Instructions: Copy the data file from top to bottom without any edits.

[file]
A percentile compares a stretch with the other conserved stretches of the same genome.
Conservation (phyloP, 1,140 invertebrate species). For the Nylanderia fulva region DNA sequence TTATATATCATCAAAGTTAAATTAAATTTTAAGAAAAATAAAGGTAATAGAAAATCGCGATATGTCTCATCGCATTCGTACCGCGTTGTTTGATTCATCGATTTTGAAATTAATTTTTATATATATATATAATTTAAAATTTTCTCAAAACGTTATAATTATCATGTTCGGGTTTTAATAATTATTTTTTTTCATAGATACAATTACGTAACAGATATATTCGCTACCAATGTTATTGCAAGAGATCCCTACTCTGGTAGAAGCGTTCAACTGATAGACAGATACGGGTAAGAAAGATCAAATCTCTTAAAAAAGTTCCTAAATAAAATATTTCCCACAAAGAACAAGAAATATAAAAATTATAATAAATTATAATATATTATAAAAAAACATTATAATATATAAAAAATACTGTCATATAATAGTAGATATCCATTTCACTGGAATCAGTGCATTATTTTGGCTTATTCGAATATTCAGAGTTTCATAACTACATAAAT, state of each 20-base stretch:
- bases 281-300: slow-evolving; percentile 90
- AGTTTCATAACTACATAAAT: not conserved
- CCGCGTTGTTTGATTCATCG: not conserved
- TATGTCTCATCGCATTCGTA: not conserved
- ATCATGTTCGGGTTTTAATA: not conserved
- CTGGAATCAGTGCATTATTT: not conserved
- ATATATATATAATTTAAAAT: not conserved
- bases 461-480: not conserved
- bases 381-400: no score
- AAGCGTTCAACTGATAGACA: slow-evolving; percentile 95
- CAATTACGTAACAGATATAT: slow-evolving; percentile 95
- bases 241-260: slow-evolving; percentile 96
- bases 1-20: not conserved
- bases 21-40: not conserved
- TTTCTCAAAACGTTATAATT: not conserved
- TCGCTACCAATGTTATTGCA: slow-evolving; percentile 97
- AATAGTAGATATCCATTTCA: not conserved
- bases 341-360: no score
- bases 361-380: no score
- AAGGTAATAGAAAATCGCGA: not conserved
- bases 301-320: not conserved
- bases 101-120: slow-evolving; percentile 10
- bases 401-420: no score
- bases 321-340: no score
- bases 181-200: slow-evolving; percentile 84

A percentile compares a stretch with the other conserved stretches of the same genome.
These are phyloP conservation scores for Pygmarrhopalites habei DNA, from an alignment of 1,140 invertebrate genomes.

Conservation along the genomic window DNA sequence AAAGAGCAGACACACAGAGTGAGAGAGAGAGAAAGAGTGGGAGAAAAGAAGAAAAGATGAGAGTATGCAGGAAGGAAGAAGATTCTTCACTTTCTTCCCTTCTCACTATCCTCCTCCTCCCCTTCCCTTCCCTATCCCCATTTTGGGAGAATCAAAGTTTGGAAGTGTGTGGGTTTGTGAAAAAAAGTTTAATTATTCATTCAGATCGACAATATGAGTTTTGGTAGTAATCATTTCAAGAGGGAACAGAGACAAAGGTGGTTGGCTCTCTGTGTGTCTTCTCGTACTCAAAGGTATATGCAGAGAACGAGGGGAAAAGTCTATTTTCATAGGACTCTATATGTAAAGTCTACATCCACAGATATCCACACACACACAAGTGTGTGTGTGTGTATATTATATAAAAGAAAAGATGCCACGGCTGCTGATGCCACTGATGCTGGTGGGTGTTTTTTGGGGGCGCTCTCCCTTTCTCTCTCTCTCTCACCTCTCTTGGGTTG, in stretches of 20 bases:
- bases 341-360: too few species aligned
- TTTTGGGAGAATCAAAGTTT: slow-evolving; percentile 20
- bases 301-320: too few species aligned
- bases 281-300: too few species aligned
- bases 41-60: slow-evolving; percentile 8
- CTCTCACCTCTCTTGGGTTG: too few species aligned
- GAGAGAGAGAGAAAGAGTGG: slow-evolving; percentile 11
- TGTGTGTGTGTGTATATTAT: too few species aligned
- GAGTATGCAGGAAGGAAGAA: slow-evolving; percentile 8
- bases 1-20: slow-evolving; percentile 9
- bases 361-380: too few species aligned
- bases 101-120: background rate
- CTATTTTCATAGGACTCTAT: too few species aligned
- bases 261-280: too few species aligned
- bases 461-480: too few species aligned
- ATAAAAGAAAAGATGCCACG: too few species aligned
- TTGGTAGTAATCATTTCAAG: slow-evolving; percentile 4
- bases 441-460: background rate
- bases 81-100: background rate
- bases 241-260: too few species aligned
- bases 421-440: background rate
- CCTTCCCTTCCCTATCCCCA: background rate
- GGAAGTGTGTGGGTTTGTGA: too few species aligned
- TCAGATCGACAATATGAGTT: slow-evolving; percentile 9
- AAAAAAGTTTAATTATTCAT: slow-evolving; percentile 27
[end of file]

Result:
A percentile compares a stretch with the other conserved stretches of the same genome.
Conservation (phyloP, 1,140 invertebrate species). For the Nylanderia fulva region DNA sequence TTATATATCATCAAAGTTAAATTAAATTTTAAGAAAAATAAAGGTAATAGAAAATCGCGATATGTCTCATCGCATTCGTACCGCGTTGTTTGATTCATCGATTTTGAAATTAATTTTTATATATATATATAATTTAAAATTTTCTCAAAACGTTATAATTATCATGTTCGGGTTTTAATAATTATTTTTTTTCATAGATACAATTACGTAACAGATATATTCGCTACCAATGTTATTGCAAGAGATCCCTACTCTGGTAGAAGCGTTCAACTGATAGACAGATACGGGTAAGAAAGATCAAATCTCTTAAAAAAGTTCCTAAATAAAATATTTCCCACAAAGAACAAGAAATATAAAAATTATAATAAATTATAATATATTATAAAAAAACATTATAATATATAAAAAATACTGTCATATAATAGTAGATATCCATTTCACTGGAATCAGTGCATTATTTTGGCTTATTCGAATATTCAGAGTTTCATAACTACATAAAT, state of each 20-base stretch:
- bases 281-300: slow-evolving; percentile 90
- AGTTTCATAACTACATAAAT: not conserved
- CCGCGTTGTTTGATTCATCG: not conserved
- TATGTCTCATCGCATTCGTA: not conserved
- ATCATGTTCGGGTTTTAATA: not conserved
- CTGGAATCAGTGCATTATTT: not conserved
- ATATATATATAATTTAAAAT: not conserved
- bases 461-480: not conserved
- bases 381-400: no score
- AAGCGTTCAACTGATAGACA: slow-evolving; percentile 95
- CAATTACGTAACAGATATAT: slow-evolving; percentile 95
- bases 241-260: slow-evolving; percentile 96
- bases 1-20: not conserved
- bases 21-40: not conserved
- TTTCTCAAAACGTTATAATT: not conserved
- TCGCTACCAATGTTATTGCA: slow-evolving; percentile 97
- AATAGTAGATATCCATTTCA: not conserved
- bases 341-360: no score
- bases 361-380: no score
- AAGGTAATAGAAAATCGCGA: not conserved
- bases 301-320: not conserved
- bases 101-120: slow-evolving; percentile 10
- bases 401-420: no score
- bases 321-340: no score
- bases 181-200: slow-evolving; percentile 84

A percentile compares a stretch with the other conserved stretches of the same genome.
These are phyloP conservation scores for Pygmarrhopalites habei DNA, from an alignment of 1,140 invertebrate genomes.

Conservation along the genomic window DNA sequence AAAGAGCAGACACACAGAGTGAGAGAGAGAGAAAGAGTGGGAGAAAAGAAGAAAAGATGAGAGTATGCAGGAAGGAAGAAGATTCTTCACTTTCTTCCCTTCTCACTATCCTCCTCCTCCCCTTCCCTTCCCTATCCCCATTTTGGGAGAATCAAAGTTTGGAAGTGTGTGGGTTTGTGAAAAAAAGTTTAATTATTCATTCAGATCGACAATATGAGTTTTGGTAGTAATCATTTCAAGAGGGAACAGAGACAAAGGTGGTTGGCTCTCTGTGTGTCTTCTCGTACTCAAAGGTATATGCAGAGAACGAGGGGAAAAGTCTATTTTCATAGGACTCTATATGTAAAGTCTACATCCACAGATATCCACACACACACAAGTGTGTGTGTGTGTATATTATATAAAAGAAAAGATGCCACGGCTGCTGATGCCACTGATGCTGGTGGGTGTTTTTTGGGGGCGCTCTCCCTTTCTCTCTCTCTCTCACCTCTCTTGGGTTG, in stretches of 20 bases:
- bases 341-360: too few species aligned
- TTTTGGGAGAATCAAAGTTT: slow-evolving; percentile 20
- bases 301-320: too few species aligned
- bases 281-300: too few species aligned
- bases 41-60: slow-evolving; percentile 8
- CTCTCACCTCTCTTGGGTTG: too few species aligned
- GAGAGAGAGAGAAAGAGTGG: slow-evolving; percentile 11
- TGTGTGTGTGTGTATATTAT: too few species aligned
- GAGTATGCAGGAAGGAAGAA: slow-evolving; percentile 8
- bases 1-20: slow-evolving; percentile 9
- bases 361-380: too few species aligned
- bases 101-120: background rate
- CTATTTTCATAGGACTCTAT: too few species aligned
- bases 261-280: too few species aligned
- bases 461-480: too few species aligned
- ATAAAAGAAAAGATGCCACG: too few species aligned
- TTGGTAGTAATCATTTCAAG: slow-evolving; percentile 4
- bases 441-460: background rate
- bases 81-100: background rate
- bases 241-260: too few species aligned
- bases 421-440: background rate
- CCTTCCCTTCCCTATCCCCA: background rate
- GGAAGTGTGTGGGTTTGTGA: too few species aligned
- TCAGATCGACAATATGAGTT: slow-evolving; percentile 9
- AAAAAAGTTTAATTATTCAT: slow-evolving; percentile 27